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A preliminary study of genetic polymorphisms affecting transforming enzymes in the gut has singled out for the first time microsomal epoxide hydrolase as a likely candididate for susceptibility to Crohn’s disease (CD).
Homozygous Tyr 113 substitution for His 113 in exon 3 of the microsomal epoxide hydrolase (EPXH) gene was the only one of seven variants in a series of genes coding for detoxifying enzymes with a significantly higher frequency in patients with CD than controls (47% v 21%, respectively). Tyr/Tyr genotype was also more common within the patient group than in the control group (allele frequency 0.67 v 0.61, respectively), and the odds of having the Tyr 113 allele were almost three times higher. This variant and another, in exon 4 of the same gene, were not associated with disease site, disease onset, fistulas, or history of bowel resection.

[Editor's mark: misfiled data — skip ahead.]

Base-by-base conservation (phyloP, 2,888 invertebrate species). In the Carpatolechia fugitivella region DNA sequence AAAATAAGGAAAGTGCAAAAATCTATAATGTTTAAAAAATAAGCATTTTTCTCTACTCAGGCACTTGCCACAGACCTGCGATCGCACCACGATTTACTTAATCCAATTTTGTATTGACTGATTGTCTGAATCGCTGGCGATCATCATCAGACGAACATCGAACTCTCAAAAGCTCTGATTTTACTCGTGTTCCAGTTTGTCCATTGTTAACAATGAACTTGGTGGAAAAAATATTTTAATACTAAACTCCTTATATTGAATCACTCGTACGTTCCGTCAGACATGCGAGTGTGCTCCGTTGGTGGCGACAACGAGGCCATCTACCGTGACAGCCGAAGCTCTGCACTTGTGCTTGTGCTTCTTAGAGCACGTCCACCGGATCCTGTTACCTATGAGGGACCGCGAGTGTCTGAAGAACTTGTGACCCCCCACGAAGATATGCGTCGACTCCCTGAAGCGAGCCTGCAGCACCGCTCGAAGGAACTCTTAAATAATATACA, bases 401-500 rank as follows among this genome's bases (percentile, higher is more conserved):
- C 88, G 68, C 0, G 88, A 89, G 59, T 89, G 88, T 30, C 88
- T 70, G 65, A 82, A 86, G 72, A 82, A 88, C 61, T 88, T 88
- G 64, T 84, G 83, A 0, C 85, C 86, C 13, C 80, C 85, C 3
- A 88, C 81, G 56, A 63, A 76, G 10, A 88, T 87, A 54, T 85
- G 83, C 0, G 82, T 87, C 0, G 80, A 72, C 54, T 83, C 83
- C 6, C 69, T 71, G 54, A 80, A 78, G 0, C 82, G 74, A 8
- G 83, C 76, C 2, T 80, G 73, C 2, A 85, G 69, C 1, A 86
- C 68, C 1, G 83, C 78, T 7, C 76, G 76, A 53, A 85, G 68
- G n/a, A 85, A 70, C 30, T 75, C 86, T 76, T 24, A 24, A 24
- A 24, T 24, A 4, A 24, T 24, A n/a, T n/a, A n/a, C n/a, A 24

The variants were identified by PCR-RFLP (restriction fragment length polymorphism). They included those in cytochrome P-450 1A1C (CYP1A1 3′ flanking region, CYP1A1 exon 7); glutathione S-transferases mu-1, pi-1, and theta-1 (GSTM1, GSTP1, GSTT1); and epoxide hydrolases (EPXH) in exons 3 and 4. Screening was performed on 151 consecutive outpatients at a hospital clinic in the Netherlands and age and sex matched healthy controls; all were Caucasian.
Reactive oxygen species and their toxic metabolites have been implicated in inflammation of the gut in CD. Detoxifying enzymes, such as glutathione S-transferases and epoxide hydrolases, may also have a role, so polymorphisms affecting their activity may affect risk of developing CD.